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NORTHERN MONGOLIA

The Northern part of Mongolia is mountainous. The mountains are covered with the forest on the north side and bared in the southern side with broad valleys dotted with nomads’ white gers and their countless animals. There are many scenic places, cultural and historical remains. Mongolian second biggest, the deepest and the earth's freshest water Lake Khuvsgul located in the northern Mongolia. Also, northern Mongolia is southern edge of the Siberian Taiga. The reindeer people or Dukha Tribe inhabit in the depths of the Taiga and are about 400 people of 80 families. They live in tepee covered with canvas or animal skins. Their extensive knowledge of nature allows them to live in harmony with nature and use herbs and plants for food and medicinal purposes. They are even more dependent on nature than the Nomads elsewhere in Mongolia. The most famous shamans are among them. There is a documentary about an American family with an ill boy. They heard about the magic and healing powers of the Shamans and traveled to Mongolia to meet them. After the boy met with the shaman and shaman's practices, his parents felt the boy's condition had improved much. Since the production of the movie, many Americans have been inspired to travel to Mongolia to meet with Shamans.
And if you’re interested in visiting the reindeer people, please check our Horse Riding in the Wild North Tour
Below, you will find some information about the most attractive places of northern Mongolia.

Khorgo, Terhiin Tsagaan Lake National Park

Khorgo is the last volcano to become extinct in Mongolia. It became extinct 6000-8000 years ago. Khorgo is surrounded by an eight-kilometer stretch of basalt landscape, littered with caves, ravines, and canyons from which the area got its name. Khorgo means “shelter.” Khorgo is not only the extinct volcano; there are over 10 of them. Even though, Khorgo is the biggest and the most accessible one. Khorgo volcano has an average height of 2210m, is 200m in width and 70-80m in depth. The Northern part of the cradle is covered with coniferous trees. The lava torrent from the volcanoes blocked the North and South Terkh Rivers, leading to the formation of Terhiin Tsagaan Lake. Freshwater Terhiin Tsagaan Lake lies at 2060m altitude. The lake is a magnet for water birds. Over ten rivers feed into the lake and only a rapid current river Suman drains out from the lake flowing between deep lava canyons. The 50 km2 area of Khorgo Terhiin Tsagaan is protected to safeguard its endangered flora, fauna and spectacular mountain scenery. Furthermore, the area is rich in precious and half-precious stones. This area lends itself to bird watching, enjoy nature, fishing, boating, horse riding, visiting nomad families, hiking, mountain climbing, swimming and yak cart tour.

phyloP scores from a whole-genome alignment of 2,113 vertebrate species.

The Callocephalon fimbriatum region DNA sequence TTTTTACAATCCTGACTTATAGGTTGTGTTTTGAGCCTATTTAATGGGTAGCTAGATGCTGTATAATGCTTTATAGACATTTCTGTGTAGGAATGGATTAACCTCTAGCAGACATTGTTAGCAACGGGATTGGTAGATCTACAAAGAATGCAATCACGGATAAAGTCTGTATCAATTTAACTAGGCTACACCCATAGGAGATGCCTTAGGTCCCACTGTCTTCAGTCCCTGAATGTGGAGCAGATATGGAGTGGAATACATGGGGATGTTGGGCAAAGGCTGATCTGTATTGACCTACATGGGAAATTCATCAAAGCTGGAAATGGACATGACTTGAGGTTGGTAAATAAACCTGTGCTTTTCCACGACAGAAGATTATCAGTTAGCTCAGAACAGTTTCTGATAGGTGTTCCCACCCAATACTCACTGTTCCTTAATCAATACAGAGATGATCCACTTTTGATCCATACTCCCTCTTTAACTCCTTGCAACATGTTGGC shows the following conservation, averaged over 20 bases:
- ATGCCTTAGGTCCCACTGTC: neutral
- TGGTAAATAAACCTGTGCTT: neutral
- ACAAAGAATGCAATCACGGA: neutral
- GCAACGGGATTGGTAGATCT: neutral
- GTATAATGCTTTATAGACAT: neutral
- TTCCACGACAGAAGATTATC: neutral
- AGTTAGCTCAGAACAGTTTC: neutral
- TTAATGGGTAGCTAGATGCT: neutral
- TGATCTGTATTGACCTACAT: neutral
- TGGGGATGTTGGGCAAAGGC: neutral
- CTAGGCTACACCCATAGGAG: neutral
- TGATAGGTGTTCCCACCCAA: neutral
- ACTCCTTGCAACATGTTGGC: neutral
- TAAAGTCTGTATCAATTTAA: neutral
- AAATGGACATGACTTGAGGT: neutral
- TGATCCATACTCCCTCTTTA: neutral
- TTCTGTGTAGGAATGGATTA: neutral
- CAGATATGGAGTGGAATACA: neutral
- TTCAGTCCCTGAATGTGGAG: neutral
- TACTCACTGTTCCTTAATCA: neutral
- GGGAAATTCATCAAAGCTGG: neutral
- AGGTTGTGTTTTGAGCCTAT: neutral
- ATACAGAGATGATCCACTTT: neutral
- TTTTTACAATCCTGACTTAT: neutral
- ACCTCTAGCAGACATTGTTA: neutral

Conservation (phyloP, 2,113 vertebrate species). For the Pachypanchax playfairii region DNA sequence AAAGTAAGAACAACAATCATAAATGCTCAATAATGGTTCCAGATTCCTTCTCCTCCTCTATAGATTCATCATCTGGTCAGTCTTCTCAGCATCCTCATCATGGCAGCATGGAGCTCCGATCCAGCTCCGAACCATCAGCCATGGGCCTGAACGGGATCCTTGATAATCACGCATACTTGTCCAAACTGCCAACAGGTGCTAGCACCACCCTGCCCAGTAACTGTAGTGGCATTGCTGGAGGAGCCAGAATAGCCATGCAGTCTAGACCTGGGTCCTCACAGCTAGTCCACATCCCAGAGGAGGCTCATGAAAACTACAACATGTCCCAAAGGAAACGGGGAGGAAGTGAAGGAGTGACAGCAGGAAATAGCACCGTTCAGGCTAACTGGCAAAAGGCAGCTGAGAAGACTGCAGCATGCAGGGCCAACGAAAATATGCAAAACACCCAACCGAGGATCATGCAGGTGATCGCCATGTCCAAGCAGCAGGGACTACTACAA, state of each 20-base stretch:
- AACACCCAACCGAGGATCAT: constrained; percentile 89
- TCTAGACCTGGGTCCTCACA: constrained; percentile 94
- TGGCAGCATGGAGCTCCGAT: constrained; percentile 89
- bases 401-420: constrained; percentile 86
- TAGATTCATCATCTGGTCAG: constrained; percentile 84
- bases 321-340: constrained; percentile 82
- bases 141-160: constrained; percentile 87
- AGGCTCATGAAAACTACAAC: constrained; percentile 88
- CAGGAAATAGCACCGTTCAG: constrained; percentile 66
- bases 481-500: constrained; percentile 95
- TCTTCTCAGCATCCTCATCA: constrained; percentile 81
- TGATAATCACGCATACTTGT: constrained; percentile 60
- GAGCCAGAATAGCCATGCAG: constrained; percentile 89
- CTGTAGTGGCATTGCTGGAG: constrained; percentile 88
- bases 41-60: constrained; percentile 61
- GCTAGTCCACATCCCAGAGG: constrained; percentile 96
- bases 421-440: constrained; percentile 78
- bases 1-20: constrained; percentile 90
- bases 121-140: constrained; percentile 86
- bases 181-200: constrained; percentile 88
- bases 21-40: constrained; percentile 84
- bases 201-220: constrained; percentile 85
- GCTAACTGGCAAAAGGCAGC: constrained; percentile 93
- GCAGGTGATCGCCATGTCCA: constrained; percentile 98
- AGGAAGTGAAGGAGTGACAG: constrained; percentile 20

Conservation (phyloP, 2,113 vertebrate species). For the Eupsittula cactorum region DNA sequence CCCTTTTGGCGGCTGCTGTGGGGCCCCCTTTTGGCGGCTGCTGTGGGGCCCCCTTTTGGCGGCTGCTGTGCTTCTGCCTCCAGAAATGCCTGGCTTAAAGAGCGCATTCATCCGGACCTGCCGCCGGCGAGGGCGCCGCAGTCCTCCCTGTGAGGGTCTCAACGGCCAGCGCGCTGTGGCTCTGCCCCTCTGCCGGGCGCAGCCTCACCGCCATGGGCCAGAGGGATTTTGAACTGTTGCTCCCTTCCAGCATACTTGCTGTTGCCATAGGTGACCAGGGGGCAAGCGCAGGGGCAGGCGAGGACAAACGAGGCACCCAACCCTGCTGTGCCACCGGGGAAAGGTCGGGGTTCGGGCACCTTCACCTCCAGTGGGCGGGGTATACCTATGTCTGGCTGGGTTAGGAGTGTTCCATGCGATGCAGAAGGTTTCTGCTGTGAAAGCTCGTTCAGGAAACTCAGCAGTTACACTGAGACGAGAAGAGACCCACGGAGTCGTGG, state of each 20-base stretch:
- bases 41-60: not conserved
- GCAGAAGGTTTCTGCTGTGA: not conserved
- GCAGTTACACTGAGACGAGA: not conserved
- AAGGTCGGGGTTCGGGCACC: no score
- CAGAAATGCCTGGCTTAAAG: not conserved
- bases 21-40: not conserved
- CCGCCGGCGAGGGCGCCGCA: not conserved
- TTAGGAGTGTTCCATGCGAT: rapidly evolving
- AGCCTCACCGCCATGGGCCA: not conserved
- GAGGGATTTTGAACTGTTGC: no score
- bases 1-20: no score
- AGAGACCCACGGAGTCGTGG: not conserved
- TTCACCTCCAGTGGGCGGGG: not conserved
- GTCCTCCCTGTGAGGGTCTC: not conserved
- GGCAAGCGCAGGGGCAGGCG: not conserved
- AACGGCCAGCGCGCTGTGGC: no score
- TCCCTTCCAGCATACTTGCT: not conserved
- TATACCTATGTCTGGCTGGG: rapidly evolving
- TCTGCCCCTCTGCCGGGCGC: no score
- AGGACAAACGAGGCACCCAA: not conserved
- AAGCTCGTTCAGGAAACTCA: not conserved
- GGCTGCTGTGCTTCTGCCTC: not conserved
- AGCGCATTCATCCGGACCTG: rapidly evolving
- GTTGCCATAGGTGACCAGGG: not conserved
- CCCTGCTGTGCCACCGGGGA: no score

Lake Khuvsgul National Park

Lake Khuvsgul is located in the northernmost Khuvsgul province, from which it takes its name. Khubsgul sticks out into Siberia and away from the central plains of central Mongolia. In 1992, a vast area of around 70,000 km2 was designated a National Park by the Mongolian Ministry of Nature and the Environment. At its heart, is Lake Khuvsgul. The habitats surrounding the lake are varied and home to an array of wildlife: for instance, the wet meadows and lagoons are important for water birds. KMongolian the second largest and deepest lake contains 1% of the world’s fresh water, laying at an altitude of 1654m surrounded by taiga forest and crags, created by volcanic activity. The reindeer people live in in the depths of the taiga forest on the west and northwest sides of the lake and visiting the reindeer people takes 7-9 days travel driving overland and on horseback.